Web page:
I found the Toughie quite tough, but let’s hear it for Rocky Marciano!

  14. Just nicely testing with so many clues worthy of the application required. Hard to pick Fav(s) but I will plump for 11a and 12a. Have yet to tackle Quickie except pun words which made me smile. Thank you Mysteron and the 2Ks (keep warm). MP please send us in Sussex some of your proper rain – we are threatened with a hosepipe ban.

        1. My God! Do the woke allow this??

          I am very pleased to see that some historic traditions have escaped their clutches

          1. We’ve had Mr Jellybelly the policeman. The kids called him Mr Jellysmellybelly.

          2. We were surprised happy to see this old tradition from our youth on Weymouth beach in 2015.

            1. The crocodiles teeth came out when he was trying to snatch the sausages from Mr Punch. The sausages that Mr Punch made when he put the baby in the sausage machine and turned the handle. Judy was not pleased I can tell you. They did have a long kiss later though. Much to the children’s disgust

  15. I agree with those that found this a little more testing than a usual Wednesday, but it was all the more rewarding to complete as a result. There were no poor clues, only degrees of excellence, with 1a and 11a on top. I also liked the combo.

    Thanks to Jay and the 2Ks.

  16. Steady pace, leaving 1 and 19a and 1d.
    Took ages to get which, on reflection, should not have done.
    Cracking puzzle, so 5*/5*.
    An emphatic COTD 11a.
    Many thanks, Jay and the 2Ks.

  17. Well, I just agree with almost everything that has been said. Clever and full of twists. I liked 17a, struggled with 24a, winced at 30 being described as a dressing! 14 d sprang to mind but I wanted to use a double s, so that was LOI. 8,16 & 18 were brilliant. Still no rain in Cambridge, my grass crackles when I walk on it. Every drop of water in the sink goes out to the garden, it is tedious. I don’t think I would have coped very well if I had had to draw water from a well or a river. Many thanks to bothe Setter and Hinters.

    1. I felt the same about 30, Daisy. It’s more of a relish than a sauce—- but that would t have beensogoid as red herring for the setter’s purposes.

      1. Surely HP has always been a “sauce” (see bottle label) – I didn’t know it was known as a “brown” sauce but anyway it’s hardly a “dressing”. IMHO sauces are cooked whereas dressings are uncooked.

  18. A fine Wednesday puzzle. Good clues, a reasonable challenge and very entertaining. I’ve ticked a few but can’t decided on a favourite. 3*/4*.

  19. Seemed trickier than a normal Jay puzzle to me today. Some tricky parsing to figure out to get there.

    Favourites include 27a, 5d, 7d & 20d with no clear winner for me today.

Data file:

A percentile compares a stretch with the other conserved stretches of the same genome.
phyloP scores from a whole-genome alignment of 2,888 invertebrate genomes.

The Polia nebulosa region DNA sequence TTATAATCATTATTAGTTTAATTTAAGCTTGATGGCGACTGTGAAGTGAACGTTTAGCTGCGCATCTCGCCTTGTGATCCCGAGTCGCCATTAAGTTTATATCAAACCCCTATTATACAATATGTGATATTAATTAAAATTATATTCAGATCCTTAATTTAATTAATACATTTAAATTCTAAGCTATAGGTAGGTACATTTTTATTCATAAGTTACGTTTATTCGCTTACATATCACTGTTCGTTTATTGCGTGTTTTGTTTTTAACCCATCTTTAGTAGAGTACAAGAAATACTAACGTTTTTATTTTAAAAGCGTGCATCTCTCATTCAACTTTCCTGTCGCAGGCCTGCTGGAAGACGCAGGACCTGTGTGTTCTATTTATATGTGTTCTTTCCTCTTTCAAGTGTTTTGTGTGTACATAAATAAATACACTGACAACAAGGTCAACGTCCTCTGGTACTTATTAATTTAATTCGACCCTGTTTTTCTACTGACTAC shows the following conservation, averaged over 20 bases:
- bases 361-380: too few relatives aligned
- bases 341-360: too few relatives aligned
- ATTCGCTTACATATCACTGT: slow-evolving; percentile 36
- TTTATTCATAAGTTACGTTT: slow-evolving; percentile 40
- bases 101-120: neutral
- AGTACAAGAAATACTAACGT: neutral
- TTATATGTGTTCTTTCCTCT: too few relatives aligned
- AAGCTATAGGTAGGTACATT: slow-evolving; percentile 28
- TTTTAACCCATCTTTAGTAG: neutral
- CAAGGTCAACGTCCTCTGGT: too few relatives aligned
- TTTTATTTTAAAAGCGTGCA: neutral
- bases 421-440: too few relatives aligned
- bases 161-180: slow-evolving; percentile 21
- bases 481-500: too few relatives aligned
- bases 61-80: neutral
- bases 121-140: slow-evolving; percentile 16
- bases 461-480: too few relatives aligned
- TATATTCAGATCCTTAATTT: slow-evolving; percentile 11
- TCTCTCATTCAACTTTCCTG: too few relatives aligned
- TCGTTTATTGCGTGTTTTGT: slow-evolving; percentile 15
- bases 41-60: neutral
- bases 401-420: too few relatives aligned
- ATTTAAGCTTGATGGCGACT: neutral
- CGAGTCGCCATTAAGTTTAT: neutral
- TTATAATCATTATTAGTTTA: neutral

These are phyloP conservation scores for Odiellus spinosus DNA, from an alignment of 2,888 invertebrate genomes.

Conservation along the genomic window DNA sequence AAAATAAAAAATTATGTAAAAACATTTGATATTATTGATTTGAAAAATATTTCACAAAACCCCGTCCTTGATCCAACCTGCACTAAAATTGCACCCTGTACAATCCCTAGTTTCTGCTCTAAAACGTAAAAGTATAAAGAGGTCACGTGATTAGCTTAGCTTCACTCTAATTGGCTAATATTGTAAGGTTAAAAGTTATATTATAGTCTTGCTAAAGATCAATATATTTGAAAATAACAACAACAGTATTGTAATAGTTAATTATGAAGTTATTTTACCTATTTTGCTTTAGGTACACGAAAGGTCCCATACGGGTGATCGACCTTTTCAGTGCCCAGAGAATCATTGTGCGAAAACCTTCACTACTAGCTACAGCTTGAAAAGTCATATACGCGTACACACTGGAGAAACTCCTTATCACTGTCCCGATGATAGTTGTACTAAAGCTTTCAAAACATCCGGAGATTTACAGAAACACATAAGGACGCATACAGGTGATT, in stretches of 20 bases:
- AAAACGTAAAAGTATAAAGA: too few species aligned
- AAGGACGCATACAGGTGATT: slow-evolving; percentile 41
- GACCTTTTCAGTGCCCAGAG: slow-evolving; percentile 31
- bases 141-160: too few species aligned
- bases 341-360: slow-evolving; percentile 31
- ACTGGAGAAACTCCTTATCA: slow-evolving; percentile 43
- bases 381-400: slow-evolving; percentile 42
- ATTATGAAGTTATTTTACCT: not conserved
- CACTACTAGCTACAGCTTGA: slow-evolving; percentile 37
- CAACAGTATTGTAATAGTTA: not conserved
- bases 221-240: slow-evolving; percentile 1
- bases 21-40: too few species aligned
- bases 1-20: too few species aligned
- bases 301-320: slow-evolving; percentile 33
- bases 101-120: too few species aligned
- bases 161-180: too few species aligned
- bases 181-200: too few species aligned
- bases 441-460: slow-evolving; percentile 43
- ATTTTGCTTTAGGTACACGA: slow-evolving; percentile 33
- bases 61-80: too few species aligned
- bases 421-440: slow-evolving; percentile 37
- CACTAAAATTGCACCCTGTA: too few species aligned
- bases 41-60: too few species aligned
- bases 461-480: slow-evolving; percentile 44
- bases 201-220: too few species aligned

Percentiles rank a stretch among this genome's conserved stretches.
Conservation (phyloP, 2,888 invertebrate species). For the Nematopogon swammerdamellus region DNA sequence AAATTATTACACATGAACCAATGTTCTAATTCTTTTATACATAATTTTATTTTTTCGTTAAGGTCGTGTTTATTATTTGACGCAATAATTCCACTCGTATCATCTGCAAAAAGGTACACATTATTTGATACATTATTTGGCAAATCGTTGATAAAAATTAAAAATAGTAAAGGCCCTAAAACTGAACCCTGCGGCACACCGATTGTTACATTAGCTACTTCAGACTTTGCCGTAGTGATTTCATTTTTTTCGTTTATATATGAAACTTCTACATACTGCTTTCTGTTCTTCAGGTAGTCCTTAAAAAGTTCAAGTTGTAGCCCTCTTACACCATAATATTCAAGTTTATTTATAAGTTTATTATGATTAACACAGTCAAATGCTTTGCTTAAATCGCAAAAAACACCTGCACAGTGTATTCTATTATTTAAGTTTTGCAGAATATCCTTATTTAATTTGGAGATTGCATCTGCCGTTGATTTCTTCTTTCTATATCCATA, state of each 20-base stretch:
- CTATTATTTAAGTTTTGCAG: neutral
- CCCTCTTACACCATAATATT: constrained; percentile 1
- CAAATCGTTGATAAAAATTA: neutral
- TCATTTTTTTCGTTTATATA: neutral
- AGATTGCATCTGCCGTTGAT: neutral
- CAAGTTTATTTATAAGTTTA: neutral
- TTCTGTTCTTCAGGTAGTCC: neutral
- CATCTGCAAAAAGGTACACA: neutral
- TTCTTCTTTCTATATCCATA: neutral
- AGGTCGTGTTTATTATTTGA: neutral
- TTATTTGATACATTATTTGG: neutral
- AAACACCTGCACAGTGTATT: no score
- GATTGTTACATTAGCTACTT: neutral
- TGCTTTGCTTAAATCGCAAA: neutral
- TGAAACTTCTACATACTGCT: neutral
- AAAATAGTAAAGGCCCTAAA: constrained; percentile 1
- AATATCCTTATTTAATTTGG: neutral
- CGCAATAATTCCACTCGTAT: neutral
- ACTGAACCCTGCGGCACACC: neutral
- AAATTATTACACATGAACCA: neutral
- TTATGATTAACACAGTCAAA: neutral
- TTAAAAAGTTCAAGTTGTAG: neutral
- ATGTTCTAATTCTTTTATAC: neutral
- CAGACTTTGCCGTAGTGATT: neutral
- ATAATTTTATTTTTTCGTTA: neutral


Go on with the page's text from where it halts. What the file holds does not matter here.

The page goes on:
Thanks to the three birds

  20. This was hard work, only half-time completed at first sitting. After jobs, it all looked more benign. Sadly Samoan can be derived from 1a, which works until it doesn’t. Nobody else seems to have fallen for that.
    In short, full of wit and misdirection as SL said.
    LOI 13a which is daft because it’s not new and not difficult.
    COTD 11a
    Thanks to the After a and 2Ks.

  21. Tried my best but needed to consult too many hints today. Many thanks to the setter and the 2 K’s.

  22. Morning all.
    So it wasn’t just us that found this one trickier than usual. The fish in 1a was new to us so a slow start and several other delays as well. Despite this we did enjoy the solve though.

    1. What type of animal is a 1 across is a popular quiz question here. Can’t say I’ve ever seen it on a menu but I’d give it a go if I did

      1. It is usually a dried up chewy gristly bit of fish that has all the taste and texture of chewing on Ghandi’s flip-flop IMO

  23. Definitely trickier than the the usual Wed fare. I also wasn’t entirely sure it was a Jay puzzle but Donny usually pops in & acknowledges ownership so maybe Senf & Jane are right. Agree with all of the plaudits. 11a the hands down winner for me with big ticks also for 1&15a along with 2,7,14&16d.
    Thanks all.

  24. I found this almost like two levels of difficulty in one crossword.

    Completed one half of it very quickly and then came to a hard stop for the second half.

    I put the checkers in for cashpoint for 11a which didn’t help…

    Completed without help so all good.

    Thanks to all.

  25. Too hard for me today.
    Most of my answers were bung ins checked by using the Check Answers function on the app…which is cheating really.
    So, not much fun for me.

    Thanks to the setter and to the 2 Kiwis

  26. I felt exactly the same as Hilary. Attempted to solve on my own but when I need more extra clues than I’ve got unaided it does mean it’s time to throw in the towel. Thanks to the setter and the 2Ks. I’ve just finished reading Mapp and Lucia which I did eventually enjoy. Am now reading The dark remains by William McIlvaney ….. AND Ian Rankin. It’s set in Glasgow.

  27. Only 4 on my first pass, but with perseverance and the Kiwi’s hints (thank you), got there in the end. I didn’t know the brandy, though I have heard of ‘6a de champagne truffles’ without apparently ever stopping to question who 6a is or what he was doing on my truffles.

    My favourite was either 14d’s “flower producer” or 16d’s “no money”.

  28. 4*/4*…..
    liked 27A “Pains reportedly following stone cold items eaten at teatime (4,5)”